Another problem we face is water pollution. Water is our most valuable resource. It is used for a variety of uses. Factories, sewage treatment plants, and oil tankers cause water pollution. If an oil tanker has a leak it covers the ocean with oil. This oil ends up on our beaches and kills animal life and makes our beaches not safe to go to. Farmers runoff water containing pesticides and fertilizers from acres of agricultural land are a major source of water pollution. They spray poisons on crops to prevent insects from infesting the fruit or vegetables. These poisons seep into the ground and then cause water pollution. This pollution is much more difficult to control. The runoff water from the farms accounts for a majority of the contaminants in streams and lakes. “For example, just one liter of insecticide killed over 1,000 fish in the River Glaven in Norfolk. During the 1950s, otters in many parts of the country were nearly wiped out by the accumulation of pesticides in our rivers.” (www.wildlifetrust) With almost 80 percent of the planet covered by oceans or lakes, people have thought that these bodies of water could serve as a limitless dumping ground for wastes. This is wrong because raw sewage, garbage, and oil spills have begun to overwhelm the oceans, and most coastal waters are now polluted. Beaches around the world are closed regularly, often because of high amounts of bacteria from sewage disposal. Another threat is water that seeps through porous rocks and is then stored beneath the ground. This is called groundwater. Although groundwater is a renewable resource, it takes a long period of time to be replenished. Contamination also arises from leaking underground storage tanks, industrial waste ponds, and wells that contain hazardous wastes. We must consider the effects that water has on earth. This polluted water destroys the land we live on.

The last problem we face is soil pollution. Soil pollution can affect plant and animal life. Having toxic materials on the ground kills plants that are necessary for insects to survive. If these insects die then other animals don’t have food. This cycle continues until eventually all the animals die. Treating the soil with chemical fertilizers and pesticides interferes with the natural processes occurring within the soil and destroys useful organisms. This process kills even beneficial microorganisms and leaves the soil sterile and dependent upon fertilizer to support plant growth. This results in heavy fertilizer use and increases polluted runoff into lakes and streams. Solid wastes are another threat to our soil. Solid materials such as garbage, paper, plastics, metals, and wood are thrown out annually. Areas where wastes are buried, called landfills, are the cheapest and most common disposal method for solid wastes worldwide. Landfills quickly become overfilled and may contaminate air, soil, and water. These landfills are massive pits of pollution. The chemicals in the landfills fall to the bottom of the pits and are then absorbed into the ground. Once the chemicals are in the ground they are carried off from underground water. These landfills also produce a type of gas from the decaying trash. We have found a way to recycle this gas to use it as an energy source. Recycling is helpful because it extracts and reuses certain waste materials. Expanding recycling programs worldwide can help reduce solid waste pollution for the entire planet.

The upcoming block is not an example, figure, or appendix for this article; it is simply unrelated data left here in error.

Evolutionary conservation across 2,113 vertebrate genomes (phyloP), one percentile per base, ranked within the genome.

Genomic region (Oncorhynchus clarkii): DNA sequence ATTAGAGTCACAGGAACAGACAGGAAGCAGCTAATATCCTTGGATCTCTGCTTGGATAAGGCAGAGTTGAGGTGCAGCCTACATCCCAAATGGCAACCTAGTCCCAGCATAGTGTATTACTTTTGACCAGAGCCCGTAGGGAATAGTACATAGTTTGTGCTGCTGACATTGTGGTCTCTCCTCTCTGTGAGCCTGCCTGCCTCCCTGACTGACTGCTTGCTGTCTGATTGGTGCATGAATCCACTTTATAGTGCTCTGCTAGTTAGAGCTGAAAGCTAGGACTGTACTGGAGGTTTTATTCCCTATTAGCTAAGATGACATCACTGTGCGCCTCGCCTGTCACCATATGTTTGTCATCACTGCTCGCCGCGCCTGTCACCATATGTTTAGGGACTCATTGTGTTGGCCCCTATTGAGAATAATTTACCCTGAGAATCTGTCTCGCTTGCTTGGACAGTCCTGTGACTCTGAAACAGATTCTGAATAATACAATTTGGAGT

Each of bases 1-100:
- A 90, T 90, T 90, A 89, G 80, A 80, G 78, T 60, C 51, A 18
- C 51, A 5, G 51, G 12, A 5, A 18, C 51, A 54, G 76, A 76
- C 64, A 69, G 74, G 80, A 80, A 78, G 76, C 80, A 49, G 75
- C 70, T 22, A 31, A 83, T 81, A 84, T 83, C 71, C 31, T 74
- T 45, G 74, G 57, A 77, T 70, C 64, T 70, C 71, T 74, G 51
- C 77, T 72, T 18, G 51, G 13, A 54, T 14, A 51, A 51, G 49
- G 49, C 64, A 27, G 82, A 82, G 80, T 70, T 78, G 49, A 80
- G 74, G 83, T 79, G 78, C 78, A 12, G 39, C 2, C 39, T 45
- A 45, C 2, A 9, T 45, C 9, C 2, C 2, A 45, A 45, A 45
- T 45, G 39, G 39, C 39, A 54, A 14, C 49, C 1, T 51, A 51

If we continue to foolishly not take care of our planet we will end up like the thousands of dead plants and animals that at one time lived on this earth. As long as this pollution continues it is only a mater of time until we die off. As John Steinbeck says, “our rivers are poisoned by reckless dumping of sewage and toxic industrial wastes, the air of our cities is filthy and dangerous to breathe from the belching of uncontrolled products from combustion of coal, coke, oil, and gasoline.” (Steinbeck 550) Even our drinking water has become polluted with toxins. Water is the key to survival, and without it nothing can survive. Having polluted air effects the ozone layer that will lead to global warming. We must work on keeping a cleaner planet so that every living organism has a chance to live. Humans control nature by regulating everything harmful to the environment. As technology grows we are able to see what effects we have on the environment as a whole.

Carson, Rachel. “The Obligation to Endure” The Mcgraw-Hill Reader, Gilbert H. Muller Boston Seventh Edition 1999

Steinbeck, John. “Americans and the Land”. The Mcgraw-Hill Reader, Gilbert H. Muller Boston Seventh Edition 1999

Gay, Kathlyn. Air Pollution. New York: Watts 1991

“Rivers” April 18, 2001.